Landlord Insurance Guide
As a landlord, there is a mind-boggling choice of insurance products and providers available to help you to safeguard your investment. Much like any insurance, you hope never to need to use it but, when you do need it, you will be glad that you had it!
Not all insurance is compulsory for landlords, so it is worth considering the risks that you may encounter as a landlord and assessing what impact each event would have on you and your income. Some of the risks can also be managed in ways other than by insurance in isolation – that’s really our job – to find you tenants that present you with the lowest potential risk. That said, we can only lower potential risk – regrettably, we can’t remove it completely and accidents can happen!
We always take a damage deposit from tenants before they move into a property, which is usually the equivalent of 6 weeks’ rent – this is enough to keep tenants engaged in taking good care of your property as they are entitled to receive this money back at the end of the tenancy, providing the property is returned in good order (subject to fair wear & tear). However, you should consider that 6 weeks’ rent wouldn’t be enough to cover major incidents in the property should they occur.
Click here for advice on reducing void periods, property damage and rent arrears.
What Insurance Should I Consider?
When letting your property you are (in the eyes of the law) engaging in a business activity – this means that rules and regulations that apply to businesses may also apply to you. Primarily, this means that you won’t be able to maintain a regular buildings’ insurance policy as you would have on the property that you own and live in.
For advice from our property investment expert click here to ask Antony, our specialist dedicated to getting the most out of your property investments.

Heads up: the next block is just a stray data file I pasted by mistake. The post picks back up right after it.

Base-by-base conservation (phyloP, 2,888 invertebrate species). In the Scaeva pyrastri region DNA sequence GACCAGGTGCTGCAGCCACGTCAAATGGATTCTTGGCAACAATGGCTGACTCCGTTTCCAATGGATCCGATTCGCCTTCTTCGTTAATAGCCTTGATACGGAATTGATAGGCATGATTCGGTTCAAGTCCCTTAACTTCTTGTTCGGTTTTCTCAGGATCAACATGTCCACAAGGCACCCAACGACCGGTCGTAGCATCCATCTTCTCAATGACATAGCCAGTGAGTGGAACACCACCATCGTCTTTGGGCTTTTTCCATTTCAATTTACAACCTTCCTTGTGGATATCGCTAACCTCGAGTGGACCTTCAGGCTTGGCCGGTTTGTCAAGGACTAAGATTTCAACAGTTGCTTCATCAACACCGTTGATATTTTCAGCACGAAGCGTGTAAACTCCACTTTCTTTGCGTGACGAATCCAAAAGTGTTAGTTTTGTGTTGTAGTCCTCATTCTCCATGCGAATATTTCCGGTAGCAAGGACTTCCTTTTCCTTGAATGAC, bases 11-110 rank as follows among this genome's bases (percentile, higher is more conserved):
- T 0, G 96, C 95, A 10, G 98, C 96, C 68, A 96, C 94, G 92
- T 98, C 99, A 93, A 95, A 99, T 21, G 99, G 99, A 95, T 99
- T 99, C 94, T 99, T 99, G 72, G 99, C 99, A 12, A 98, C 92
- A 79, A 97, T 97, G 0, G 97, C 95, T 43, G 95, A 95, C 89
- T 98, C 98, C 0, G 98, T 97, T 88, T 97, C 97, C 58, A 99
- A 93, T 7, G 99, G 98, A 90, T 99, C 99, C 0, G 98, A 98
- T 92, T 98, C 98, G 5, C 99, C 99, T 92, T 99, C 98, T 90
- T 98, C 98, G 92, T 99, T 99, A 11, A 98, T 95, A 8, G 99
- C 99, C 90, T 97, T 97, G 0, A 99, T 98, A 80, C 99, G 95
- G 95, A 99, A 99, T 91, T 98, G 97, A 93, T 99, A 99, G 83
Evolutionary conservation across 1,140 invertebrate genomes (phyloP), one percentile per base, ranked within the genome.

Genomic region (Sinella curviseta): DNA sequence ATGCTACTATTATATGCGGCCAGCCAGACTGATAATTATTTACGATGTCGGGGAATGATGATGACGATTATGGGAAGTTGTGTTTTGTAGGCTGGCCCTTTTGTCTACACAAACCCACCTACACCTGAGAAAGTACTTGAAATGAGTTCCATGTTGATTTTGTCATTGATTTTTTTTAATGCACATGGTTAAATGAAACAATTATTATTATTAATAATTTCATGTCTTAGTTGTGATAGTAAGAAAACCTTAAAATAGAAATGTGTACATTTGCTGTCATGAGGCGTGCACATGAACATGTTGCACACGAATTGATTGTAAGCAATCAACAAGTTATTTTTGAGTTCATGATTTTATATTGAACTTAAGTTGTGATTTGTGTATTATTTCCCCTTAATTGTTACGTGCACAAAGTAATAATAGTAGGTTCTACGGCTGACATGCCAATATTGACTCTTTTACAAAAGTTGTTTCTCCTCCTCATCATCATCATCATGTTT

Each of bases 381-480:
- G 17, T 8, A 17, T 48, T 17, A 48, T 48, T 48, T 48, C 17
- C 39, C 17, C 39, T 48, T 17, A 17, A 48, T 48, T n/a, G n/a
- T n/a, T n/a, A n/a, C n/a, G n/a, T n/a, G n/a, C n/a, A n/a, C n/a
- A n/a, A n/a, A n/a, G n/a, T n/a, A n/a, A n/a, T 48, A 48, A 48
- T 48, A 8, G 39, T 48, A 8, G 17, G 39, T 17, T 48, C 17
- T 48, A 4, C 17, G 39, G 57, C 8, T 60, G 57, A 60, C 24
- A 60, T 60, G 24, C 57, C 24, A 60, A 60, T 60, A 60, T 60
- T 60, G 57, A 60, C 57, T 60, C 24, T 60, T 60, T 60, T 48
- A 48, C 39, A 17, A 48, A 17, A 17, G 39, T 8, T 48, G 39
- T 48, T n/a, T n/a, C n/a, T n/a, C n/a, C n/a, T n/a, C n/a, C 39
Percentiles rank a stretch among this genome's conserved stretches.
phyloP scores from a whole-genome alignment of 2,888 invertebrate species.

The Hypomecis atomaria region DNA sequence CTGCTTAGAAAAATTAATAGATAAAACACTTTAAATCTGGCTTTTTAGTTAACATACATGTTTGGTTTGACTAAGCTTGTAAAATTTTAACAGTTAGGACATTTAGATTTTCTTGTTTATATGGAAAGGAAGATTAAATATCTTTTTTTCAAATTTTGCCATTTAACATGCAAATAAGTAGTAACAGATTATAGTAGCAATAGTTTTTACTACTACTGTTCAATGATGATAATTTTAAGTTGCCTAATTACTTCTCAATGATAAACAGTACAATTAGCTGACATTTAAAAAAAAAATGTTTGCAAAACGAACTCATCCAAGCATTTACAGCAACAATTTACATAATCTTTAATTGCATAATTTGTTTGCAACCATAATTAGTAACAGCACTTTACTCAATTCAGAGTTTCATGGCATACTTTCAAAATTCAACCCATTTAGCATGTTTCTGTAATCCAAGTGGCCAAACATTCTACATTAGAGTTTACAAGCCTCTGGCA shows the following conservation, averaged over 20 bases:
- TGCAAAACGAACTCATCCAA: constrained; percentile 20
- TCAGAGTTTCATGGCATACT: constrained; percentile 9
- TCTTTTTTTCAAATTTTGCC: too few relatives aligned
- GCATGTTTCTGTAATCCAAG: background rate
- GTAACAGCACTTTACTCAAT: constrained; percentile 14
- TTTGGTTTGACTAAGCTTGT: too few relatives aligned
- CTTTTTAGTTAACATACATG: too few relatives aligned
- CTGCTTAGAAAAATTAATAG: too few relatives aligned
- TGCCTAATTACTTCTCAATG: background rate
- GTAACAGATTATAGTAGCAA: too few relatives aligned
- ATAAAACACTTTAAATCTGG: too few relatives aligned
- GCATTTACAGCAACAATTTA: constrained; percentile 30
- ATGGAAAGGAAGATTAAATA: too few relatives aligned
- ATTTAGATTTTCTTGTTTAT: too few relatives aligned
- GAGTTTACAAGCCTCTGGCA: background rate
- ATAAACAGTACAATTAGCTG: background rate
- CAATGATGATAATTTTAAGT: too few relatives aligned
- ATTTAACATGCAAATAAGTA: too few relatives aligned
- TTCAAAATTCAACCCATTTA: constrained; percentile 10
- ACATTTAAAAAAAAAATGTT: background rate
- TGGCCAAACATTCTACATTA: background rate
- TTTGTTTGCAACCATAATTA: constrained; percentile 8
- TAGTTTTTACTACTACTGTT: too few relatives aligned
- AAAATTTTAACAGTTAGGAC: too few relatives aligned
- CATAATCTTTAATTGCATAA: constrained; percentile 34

Landlords’ Buildings Insurance
A vital distinction in a landlord’s buildings insurance policy will be that you will have cover for liability, both as an owner and as an employer, plus the cost to rebuild the property in the event of a total loss. Also, specialist landlord cover will usually allow for longer void periods (gaps between tenancies), the cost of rehousing tenants in the event the property becomes uninhabitable and also for tenant-related incidents such as malicious damage or theft from non-forced entry.
We can help you reduce void periods, property damage and rent arrears. Click here for advice on getting the best out of your investment.
Usually, landlords’ buildings insurance can be extended to also cover your contents in the property. Even if your property will be unfurnished this is important to have as this will cover fixtures & fittings (kitchen, bathroom, flooring, etc.). Making sure this cover is on a new-for-old basis will ensure that there isn’t a shortfall in the event of a claim.
Quite often there are also optional extras to consider, such as emergency call-out cover, boiler breakdown and even rent protection – although, these are typically more specialised in nature and we will cover them later on.
If your property is subject to a mortgage it will be a condition of the lender that you have adequate cover in place. It’s a very competitive marketplace so it’s well worth shopping around to make sure you have the best cover possible – we work with one of the biggest providers of specialist landlord insurance to ensure our landlords have their investments protected, and would be happy to arrange for them to call you to discuss your needs fully.
If you have any questions about Insurance, please go to our contact form and we will be happy to help.
In the event that your property already has buildings insurance, which is often the case with leasehold properties, you can take out contents-only insurance. This works the same way as described previously above.